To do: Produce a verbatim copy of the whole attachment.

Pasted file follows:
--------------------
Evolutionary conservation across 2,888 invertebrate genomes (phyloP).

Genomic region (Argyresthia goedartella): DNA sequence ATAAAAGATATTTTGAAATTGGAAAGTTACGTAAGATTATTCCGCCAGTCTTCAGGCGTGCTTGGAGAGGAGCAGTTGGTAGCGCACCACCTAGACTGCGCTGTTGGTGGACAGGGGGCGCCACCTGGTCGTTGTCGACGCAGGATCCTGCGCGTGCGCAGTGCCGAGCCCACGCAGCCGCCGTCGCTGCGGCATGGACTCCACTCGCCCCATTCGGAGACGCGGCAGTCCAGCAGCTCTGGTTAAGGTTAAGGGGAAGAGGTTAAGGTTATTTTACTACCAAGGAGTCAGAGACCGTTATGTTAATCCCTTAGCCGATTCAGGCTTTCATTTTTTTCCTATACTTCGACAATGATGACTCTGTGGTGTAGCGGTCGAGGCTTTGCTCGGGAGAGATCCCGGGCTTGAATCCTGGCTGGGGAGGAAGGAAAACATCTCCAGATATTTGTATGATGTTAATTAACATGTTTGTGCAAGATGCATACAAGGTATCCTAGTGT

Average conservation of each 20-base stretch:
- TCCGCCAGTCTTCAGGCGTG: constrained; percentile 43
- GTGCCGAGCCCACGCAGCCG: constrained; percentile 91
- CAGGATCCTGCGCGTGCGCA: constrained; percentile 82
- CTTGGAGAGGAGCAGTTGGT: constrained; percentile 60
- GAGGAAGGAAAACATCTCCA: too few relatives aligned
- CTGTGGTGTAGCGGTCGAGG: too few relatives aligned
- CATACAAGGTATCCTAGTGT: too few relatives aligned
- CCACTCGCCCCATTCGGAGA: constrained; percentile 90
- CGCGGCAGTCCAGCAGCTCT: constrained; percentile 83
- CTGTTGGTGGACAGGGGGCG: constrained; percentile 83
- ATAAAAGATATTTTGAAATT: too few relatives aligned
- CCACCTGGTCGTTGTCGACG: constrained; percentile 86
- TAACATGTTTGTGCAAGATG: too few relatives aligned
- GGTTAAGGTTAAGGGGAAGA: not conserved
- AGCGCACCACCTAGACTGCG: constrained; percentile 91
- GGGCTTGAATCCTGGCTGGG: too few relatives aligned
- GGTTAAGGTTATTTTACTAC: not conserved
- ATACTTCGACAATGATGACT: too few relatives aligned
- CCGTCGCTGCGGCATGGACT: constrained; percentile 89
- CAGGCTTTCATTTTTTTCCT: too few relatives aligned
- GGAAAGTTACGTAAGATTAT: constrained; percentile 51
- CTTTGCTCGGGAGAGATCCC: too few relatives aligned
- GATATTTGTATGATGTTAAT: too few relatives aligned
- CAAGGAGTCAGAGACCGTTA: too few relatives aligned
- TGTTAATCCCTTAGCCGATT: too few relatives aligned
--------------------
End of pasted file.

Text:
Evolutionary conservation across 2,888 invertebrate genomes (phyloP).

Genomic region (Argyresthia goedartella): DNA sequence ATAAAAGATATTTTGAAATTGGAAAGTTACGTAAGATTATTCCGCCAGTCTTCAGGCGTGCTTGGAGAGGAGCAGTTGGTAGCGCACCACCTAGACTGCGCTGTTGGTGGACAGGGGGCGCCACCTGGTCGTTGTCGACGCAGGATCCTGCGCGTGCGCAGTGCCGAGCCCACGCAGCCGCCGTCGCTGCGGCATGGACTCCACTCGCCCCATTCGGAGACGCGGCAGTCCAGCAGCTCTGGTTAAGGTTAAGGGGAAGAGGTTAAGGTTATTTTACTACCAAGGAGTCAGAGACCGTTATGTTAATCCCTTAGCCGATTCAGGCTTTCATTTTTTTCCTATACTTCGACAATGATGACTCTGTGGTGTAGCGGTCGAGGCTTTGCTCGGGAGAGATCCCGGGCTTGAATCCTGGCTGGGGAGGAAGGAAAACATCTCCAGATATTTGTATGATGTTAATTAACATGTTTGTGCAAGATGCATACAAGGTATCCTAGTGT

Average conservation of each 20-base stretch:
- TCCGCCAGTCTTCAGGCGTG: constrained; percentile 43
- GTGCCGAGCCCACGCAGCCG: constrained; percentile 91
- CAGGATCCTGCGCGTGCGCA: constrained; percentile 82
- CTTGGAGAGGAGCAGTTGGT: constrained; percentile 60
- GAGGAAGGAAAACATCTCCA: too few relatives aligned
- CTGTGGTGTAGCGGTCGAGG: too few relatives aligned
- CATACAAGGTATCCTAGTGT: too few relatives aligned
- CCACTCGCCCCATTCGGAGA: constrained; percentile 90
- CGCGGCAGTCCAGCAGCTCT: constrained; percentile 83
- CTGTTGGTGGACAGGGGGCG: constrained; percentile 83
- ATAAAAGATATTTTGAAATT: too few relatives aligned
- CCACCTGGTCGTTGTCGACG: constrained; percentile 86
- TAACATGTTTGTGCAAGATG: too few relatives aligned
- GGTTAAGGTTAAGGGGAAGA: not conserved
- AGCGCACCACCTAGACTGCG: constrained; percentile 91
- GGGCTTGAATCCTGGCTGGG: too few relatives aligned
- GGTTAAGGTTATTTTACTAC: not conserved
- ATACTTCGACAATGATGACT: too few relatives aligned
- CCGTCGCTGCGGCATGGACT: constrained; percentile 89
- CAGGCTTTCATTTTTTTCCT: too few relatives aligned
- GGAAAGTTACGTAAGATTAT: constrained; percentile 51
- CTTTGCTCGGGAGAGATCCC: too few relatives aligned
- GATATTTGTATGATGTTAAT: too few relatives aligned
- CAAGGAGTCAGAGACCGTTA: too few relatives aligned
- TGTTAATCCCTTAGCCGATT: too few relatives aligned